It’s great for a new President to have two big hits in a single day. We launched the Energy Barometer in Parliament on 23 June at an event hosted by Neil Parish MP, recently installed as Chair of the Environment, Food and Rural Affairs Select Committee. A large audience filled the splendid committee rooms in the Palace of Westminster. Joan McNaughton CB HonFEI, Dr Joanne Wade FEI and myself, ably chaired by Ian Marchant FEI, summarised the findings and responded to a challenging set of questions from participants. If you have yet to take a look, the findings – www.energyinst.org/energy-barometer-2015-report – are well worth a read. It shows that the professionals who make up the Energy Institute (EI) have firm ideas about what the industry needs to do in terms of engaging with the public and passing on the torch to the next generation. But also very firm ideas about government’s role. The need for policy continuity was one of the strongest messages. When we go back to the EI College for their views next year, members will be able to express their feedback on how the new Government has performed in its first nine months – which promises to make for interesting reading!
From Parliament on to the Royal Academy of Engineering where Ian Marchant FEI chaired his final Council meeting, followed by the EI’s AGM. I was pleased to be elected President at this point – following the full and vigorous democratic processes characteristic of all professional bodies.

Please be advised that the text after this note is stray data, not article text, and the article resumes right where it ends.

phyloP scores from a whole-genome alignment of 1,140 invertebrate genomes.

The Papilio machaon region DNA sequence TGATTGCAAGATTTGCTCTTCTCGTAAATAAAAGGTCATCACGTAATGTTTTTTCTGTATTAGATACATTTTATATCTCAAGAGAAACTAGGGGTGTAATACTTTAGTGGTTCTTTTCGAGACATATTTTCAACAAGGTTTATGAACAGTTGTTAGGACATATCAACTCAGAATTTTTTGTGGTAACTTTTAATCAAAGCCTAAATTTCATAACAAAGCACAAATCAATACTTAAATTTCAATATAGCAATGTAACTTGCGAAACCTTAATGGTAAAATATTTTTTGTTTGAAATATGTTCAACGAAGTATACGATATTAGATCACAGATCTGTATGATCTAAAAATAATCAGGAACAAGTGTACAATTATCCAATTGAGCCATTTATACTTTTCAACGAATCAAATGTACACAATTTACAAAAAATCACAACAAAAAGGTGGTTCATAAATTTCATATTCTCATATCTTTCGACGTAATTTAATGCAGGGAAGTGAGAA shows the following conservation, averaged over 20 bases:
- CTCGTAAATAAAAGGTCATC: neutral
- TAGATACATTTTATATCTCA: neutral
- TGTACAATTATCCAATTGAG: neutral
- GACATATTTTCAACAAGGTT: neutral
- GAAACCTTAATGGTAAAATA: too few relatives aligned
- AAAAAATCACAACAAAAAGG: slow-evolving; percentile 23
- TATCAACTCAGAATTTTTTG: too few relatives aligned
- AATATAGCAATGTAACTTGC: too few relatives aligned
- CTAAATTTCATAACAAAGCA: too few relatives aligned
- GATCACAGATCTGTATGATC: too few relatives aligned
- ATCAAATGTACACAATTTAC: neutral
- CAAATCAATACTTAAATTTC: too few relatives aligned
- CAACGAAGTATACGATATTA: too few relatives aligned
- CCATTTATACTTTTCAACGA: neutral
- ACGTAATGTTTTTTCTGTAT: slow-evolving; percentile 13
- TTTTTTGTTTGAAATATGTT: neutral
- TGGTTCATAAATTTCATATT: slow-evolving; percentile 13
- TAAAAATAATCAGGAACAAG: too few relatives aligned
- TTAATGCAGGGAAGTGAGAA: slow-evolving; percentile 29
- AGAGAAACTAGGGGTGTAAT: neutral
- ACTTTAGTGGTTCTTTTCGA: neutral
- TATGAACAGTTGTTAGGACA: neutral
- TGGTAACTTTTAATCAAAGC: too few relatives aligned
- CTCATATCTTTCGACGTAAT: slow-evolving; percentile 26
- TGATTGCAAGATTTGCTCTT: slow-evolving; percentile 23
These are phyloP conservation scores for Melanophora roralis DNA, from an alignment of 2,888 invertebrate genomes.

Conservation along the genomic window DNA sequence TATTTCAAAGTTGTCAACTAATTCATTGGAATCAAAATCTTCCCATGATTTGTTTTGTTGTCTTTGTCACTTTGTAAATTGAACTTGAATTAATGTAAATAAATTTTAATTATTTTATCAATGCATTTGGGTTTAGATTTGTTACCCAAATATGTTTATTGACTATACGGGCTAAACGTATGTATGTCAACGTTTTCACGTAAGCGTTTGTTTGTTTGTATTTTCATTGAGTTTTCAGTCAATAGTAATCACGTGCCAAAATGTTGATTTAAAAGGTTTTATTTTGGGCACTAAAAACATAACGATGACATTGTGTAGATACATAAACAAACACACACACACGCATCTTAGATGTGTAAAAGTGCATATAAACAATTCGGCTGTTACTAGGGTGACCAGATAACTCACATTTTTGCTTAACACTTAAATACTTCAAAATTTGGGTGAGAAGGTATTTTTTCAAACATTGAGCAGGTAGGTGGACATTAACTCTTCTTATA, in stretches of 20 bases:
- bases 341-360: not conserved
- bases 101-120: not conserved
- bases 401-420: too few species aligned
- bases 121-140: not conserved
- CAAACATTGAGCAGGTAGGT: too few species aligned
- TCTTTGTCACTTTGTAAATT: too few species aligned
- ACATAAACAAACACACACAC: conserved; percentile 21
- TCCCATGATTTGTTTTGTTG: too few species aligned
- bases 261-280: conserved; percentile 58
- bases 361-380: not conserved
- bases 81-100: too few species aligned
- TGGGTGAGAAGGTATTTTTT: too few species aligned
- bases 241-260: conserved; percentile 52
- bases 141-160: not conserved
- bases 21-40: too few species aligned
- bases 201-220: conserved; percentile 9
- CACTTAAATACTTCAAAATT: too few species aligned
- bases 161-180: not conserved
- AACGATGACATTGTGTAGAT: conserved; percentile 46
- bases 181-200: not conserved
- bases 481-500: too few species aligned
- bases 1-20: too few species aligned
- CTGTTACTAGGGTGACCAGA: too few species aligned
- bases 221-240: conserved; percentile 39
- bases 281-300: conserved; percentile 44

Then on to the second hit of my first day, the Cadman Lecture delivered by Malcolm Brinded CBE FEI, Chairman, Shell Foundation. Building on his long experience in the oil and gas sector, Malcolm distilled the energy challenge into five big “asks”: tackling the needs of the five billion people using less than a third of the world’s energy; establishing a global carbon market; accelerating energy access based on proven solutions; upping global collaboration and investment in the context of rapid urbanisation; and focusing on enterprise-based solutions, with more resources for early stage innovation. Plenty of food for thought and an engaged Q&A session that could have gone for ages. The Energy Institute at its best.
Malcolm’s lecture touched on a theme that I would like to return to during my Presidency – the need for a more holistic, systems-based approach to the energy sector. The EI took a big step forward back in 2003 with the merger of two preceding institutions. We obviously need to nurture the distinctive contributions that each part makes. But the need to reconcile energy access, security, affordability and climate compatibility poses new challenges that demand new thinking. I hope I can work closely with members and staff to take that agenda forwards.
Finally, this morning, my first meeting with Louise for the regular catch-up between the Chief Executive and the President gave me the opportunity to experience the refurbishment of the New Cavendish Street offices first-hand. It was remarkably quiet from the street, but as soon as you are through the front door the familiar scent of “builders in the house” is apparent. It’s all on track, with work forging on and staff taking it all in their stride.